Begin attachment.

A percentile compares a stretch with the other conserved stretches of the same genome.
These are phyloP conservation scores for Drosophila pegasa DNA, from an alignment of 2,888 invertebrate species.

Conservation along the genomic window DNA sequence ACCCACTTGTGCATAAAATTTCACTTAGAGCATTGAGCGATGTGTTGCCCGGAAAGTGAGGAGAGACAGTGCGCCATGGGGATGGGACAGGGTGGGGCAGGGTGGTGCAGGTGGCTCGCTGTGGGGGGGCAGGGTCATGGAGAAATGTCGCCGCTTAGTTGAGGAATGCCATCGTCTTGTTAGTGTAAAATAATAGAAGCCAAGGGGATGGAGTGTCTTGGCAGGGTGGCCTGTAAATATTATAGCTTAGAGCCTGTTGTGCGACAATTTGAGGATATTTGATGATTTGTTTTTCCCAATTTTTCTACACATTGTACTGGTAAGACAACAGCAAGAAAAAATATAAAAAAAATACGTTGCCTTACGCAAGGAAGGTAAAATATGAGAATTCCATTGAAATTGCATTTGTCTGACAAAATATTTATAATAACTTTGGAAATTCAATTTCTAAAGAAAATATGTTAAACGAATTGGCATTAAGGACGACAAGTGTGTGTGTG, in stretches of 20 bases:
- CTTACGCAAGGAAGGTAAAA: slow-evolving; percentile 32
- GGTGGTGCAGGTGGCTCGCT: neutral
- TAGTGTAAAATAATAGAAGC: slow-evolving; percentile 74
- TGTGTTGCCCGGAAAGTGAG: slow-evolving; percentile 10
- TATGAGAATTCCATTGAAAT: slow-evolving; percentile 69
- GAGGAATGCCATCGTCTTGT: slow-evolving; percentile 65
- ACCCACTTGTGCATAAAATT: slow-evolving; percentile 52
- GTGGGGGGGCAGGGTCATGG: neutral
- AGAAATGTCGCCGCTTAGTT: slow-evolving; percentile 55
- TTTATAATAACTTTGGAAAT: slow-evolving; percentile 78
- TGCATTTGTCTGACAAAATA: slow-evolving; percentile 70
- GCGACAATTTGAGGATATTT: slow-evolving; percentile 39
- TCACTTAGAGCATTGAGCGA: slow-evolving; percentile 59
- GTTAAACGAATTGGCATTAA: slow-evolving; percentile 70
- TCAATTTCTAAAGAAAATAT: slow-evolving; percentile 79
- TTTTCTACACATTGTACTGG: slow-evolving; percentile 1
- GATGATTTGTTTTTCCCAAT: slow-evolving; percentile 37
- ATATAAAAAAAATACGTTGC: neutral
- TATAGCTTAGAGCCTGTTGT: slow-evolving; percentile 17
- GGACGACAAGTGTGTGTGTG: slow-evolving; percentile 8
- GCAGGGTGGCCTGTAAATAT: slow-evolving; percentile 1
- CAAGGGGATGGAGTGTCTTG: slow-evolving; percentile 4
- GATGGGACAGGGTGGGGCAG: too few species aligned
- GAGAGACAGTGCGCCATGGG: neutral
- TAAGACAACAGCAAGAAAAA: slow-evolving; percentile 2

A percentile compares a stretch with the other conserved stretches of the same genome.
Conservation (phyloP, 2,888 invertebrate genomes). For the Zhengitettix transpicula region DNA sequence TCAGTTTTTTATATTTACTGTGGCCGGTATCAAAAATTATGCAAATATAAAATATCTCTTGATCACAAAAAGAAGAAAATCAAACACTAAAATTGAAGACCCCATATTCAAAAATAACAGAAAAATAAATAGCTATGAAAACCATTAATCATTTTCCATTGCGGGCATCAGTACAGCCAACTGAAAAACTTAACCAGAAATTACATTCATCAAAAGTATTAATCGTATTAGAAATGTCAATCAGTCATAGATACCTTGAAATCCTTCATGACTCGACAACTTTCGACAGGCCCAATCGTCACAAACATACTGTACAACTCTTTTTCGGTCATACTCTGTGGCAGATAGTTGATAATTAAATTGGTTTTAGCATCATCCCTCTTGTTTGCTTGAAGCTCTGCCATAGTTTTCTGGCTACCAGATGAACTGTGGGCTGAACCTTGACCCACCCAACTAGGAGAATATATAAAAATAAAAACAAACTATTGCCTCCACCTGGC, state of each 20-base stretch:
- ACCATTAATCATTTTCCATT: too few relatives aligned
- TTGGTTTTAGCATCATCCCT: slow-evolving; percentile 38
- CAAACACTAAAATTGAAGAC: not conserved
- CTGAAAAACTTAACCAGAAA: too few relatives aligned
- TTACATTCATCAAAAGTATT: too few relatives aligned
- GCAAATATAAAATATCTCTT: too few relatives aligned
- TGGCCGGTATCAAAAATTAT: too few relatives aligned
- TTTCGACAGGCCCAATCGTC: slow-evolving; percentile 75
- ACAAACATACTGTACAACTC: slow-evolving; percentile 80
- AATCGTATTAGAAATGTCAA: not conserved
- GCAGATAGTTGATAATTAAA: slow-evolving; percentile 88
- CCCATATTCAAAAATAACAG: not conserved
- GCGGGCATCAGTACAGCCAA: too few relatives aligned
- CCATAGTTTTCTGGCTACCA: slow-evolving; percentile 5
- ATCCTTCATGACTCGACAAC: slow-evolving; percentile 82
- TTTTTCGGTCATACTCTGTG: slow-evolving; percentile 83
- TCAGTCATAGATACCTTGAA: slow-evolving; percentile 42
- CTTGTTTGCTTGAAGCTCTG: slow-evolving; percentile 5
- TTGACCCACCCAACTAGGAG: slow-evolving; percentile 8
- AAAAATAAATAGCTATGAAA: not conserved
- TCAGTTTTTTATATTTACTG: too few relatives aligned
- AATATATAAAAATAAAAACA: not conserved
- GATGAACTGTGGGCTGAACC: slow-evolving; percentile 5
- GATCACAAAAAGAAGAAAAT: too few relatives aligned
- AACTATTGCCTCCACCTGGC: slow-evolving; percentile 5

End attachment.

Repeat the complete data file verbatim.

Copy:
A percentile compares a stretch with the other conserved stretches of the same genome.
These are phyloP conservation scores for Drosophila pegasa DNA, from an alignment of 2,888 invertebrate species.

Conservation along the genomic window DNA sequence ACCCACTTGTGCATAAAATTTCACTTAGAGCATTGAGCGATGTGTTGCCCGGAAAGTGAGGAGAGACAGTGCGCCATGGGGATGGGACAGGGTGGGGCAGGGTGGTGCAGGTGGCTCGCTGTGGGGGGGCAGGGTCATGGAGAAATGTCGCCGCTTAGTTGAGGAATGCCATCGTCTTGTTAGTGTAAAATAATAGAAGCCAAGGGGATGGAGTGTCTTGGCAGGGTGGCCTGTAAATATTATAGCTTAGAGCCTGTTGTGCGACAATTTGAGGATATTTGATGATTTGTTTTTCCCAATTTTTCTACACATTGTACTGGTAAGACAACAGCAAGAAAAAATATAAAAAAAATACGTTGCCTTACGCAAGGAAGGTAAAATATGAGAATTCCATTGAAATTGCATTTGTCTGACAAAATATTTATAATAACTTTGGAAATTCAATTTCTAAAGAAAATATGTTAAACGAATTGGCATTAAGGACGACAAGTGTGTGTGTG, in stretches of 20 bases:
- CTTACGCAAGGAAGGTAAAA: slow-evolving; percentile 32
- GGTGGTGCAGGTGGCTCGCT: neutral
- TAGTGTAAAATAATAGAAGC: slow-evolving; percentile 74
- TGTGTTGCCCGGAAAGTGAG: slow-evolving; percentile 10
- TATGAGAATTCCATTGAAAT: slow-evolving; percentile 69
- GAGGAATGCCATCGTCTTGT: slow-evolving; percentile 65
- ACCCACTTGTGCATAAAATT: slow-evolving; percentile 52
- GTGGGGGGGCAGGGTCATGG: neutral
- AGAAATGTCGCCGCTTAGTT: slow-evolving; percentile 55
- TTTATAATAACTTTGGAAAT: slow-evolving; percentile 78
- TGCATTTGTCTGACAAAATA: slow-evolving; percentile 70
- GCGACAATTTGAGGATATTT: slow-evolving; percentile 39
- TCACTTAGAGCATTGAGCGA: slow-evolving; percentile 59
- GTTAAACGAATTGGCATTAA: slow-evolving; percentile 70
- TCAATTTCTAAAGAAAATAT: slow-evolving; percentile 79
- TTTTCTACACATTGTACTGG: slow-evolving; percentile 1
- GATGATTTGTTTTTCCCAAT: slow-evolving; percentile 37
- ATATAAAAAAAATACGTTGC: neutral
- TATAGCTTAGAGCCTGTTGT: slow-evolving; percentile 17
- GGACGACAAGTGTGTGTGTG: slow-evolving; percentile 8
- GCAGGGTGGCCTGTAAATAT: slow-evolving; percentile 1
- CAAGGGGATGGAGTGTCTTG: slow-evolving; percentile 4
- GATGGGACAGGGTGGGGCAG: too few species aligned
- GAGAGACAGTGCGCCATGGG: neutral
- TAAGACAACAGCAAGAAAAA: slow-evolving; percentile 2

A percentile compares a stretch with the other conserved stretches of the same genome.
Conservation (phyloP, 2,888 invertebrate genomes). For the Zhengitettix transpicula region DNA sequence TCAGTTTTTTATATTTACTGTGGCCGGTATCAAAAATTATGCAAATATAAAATATCTCTTGATCACAAAAAGAAGAAAATCAAACACTAAAATTGAAGACCCCATATTCAAAAATAACAGAAAAATAAATAGCTATGAAAACCATTAATCATTTTCCATTGCGGGCATCAGTACAGCCAACTGAAAAACTTAACCAGAAATTACATTCATCAAAAGTATTAATCGTATTAGAAATGTCAATCAGTCATAGATACCTTGAAATCCTTCATGACTCGACAACTTTCGACAGGCCCAATCGTCACAAACATACTGTACAACTCTTTTTCGGTCATACTCTGTGGCAGATAGTTGATAATTAAATTGGTTTTAGCATCATCCCTCTTGTTTGCTTGAAGCTCTGCCATAGTTTTCTGGCTACCAGATGAACTGTGGGCTGAACCTTGACCCACCCAACTAGGAGAATATATAAAAATAAAAACAAACTATTGCCTCCACCTGGC, state of each 20-base stretch:
- ACCATTAATCATTTTCCATT: too few relatives aligned
- TTGGTTTTAGCATCATCCCT: slow-evolving; percentile 38
- CAAACACTAAAATTGAAGAC: not conserved
- CTGAAAAACTTAACCAGAAA: too few relatives aligned
- TTACATTCATCAAAAGTATT: too few relatives aligned
- GCAAATATAAAATATCTCTT: too few relatives aligned
- TGGCCGGTATCAAAAATTAT: too few relatives aligned
- TTTCGACAGGCCCAATCGTC: slow-evolving; percentile 75
- ACAAACATACTGTACAACTC: slow-evolving; percentile 80
- AATCGTATTAGAAATGTCAA: not conserved
- GCAGATAGTTGATAATTAAA: slow-evolving; percentile 88
- CCCATATTCAAAAATAACAG: not conserved
- GCGGGCATCAGTACAGCCAA: too few relatives aligned
- CCATAGTTTTCTGGCTACCA: slow-evolving; percentile 5
- ATCCTTCATGACTCGACAAC: slow-evolving; percentile 82
- TTTTTCGGTCATACTCTGTG: slow-evolving; percentile 83
- TCAGTCATAGATACCTTGAA: slow-evolving; percentile 42
- CTTGTTTGCTTGAAGCTCTG: slow-evolving; percentile 5
- TTGACCCACCCAACTAGGAG: slow-evolving; percentile 8
- AAAAATAAATAGCTATGAAA: not conserved
- TCAGTTTTTTATATTTACTG: too few relatives aligned
- AATATATAAAAATAAAAACA: not conserved
- GATGAACTGTGGGCTGAACC: slow-evolving; percentile 5
- GATCACAAAAAGAAGAAAAT: too few relatives aligned
- AACTATTGCCTCCACCTGGC: slow-evolving; percentile 5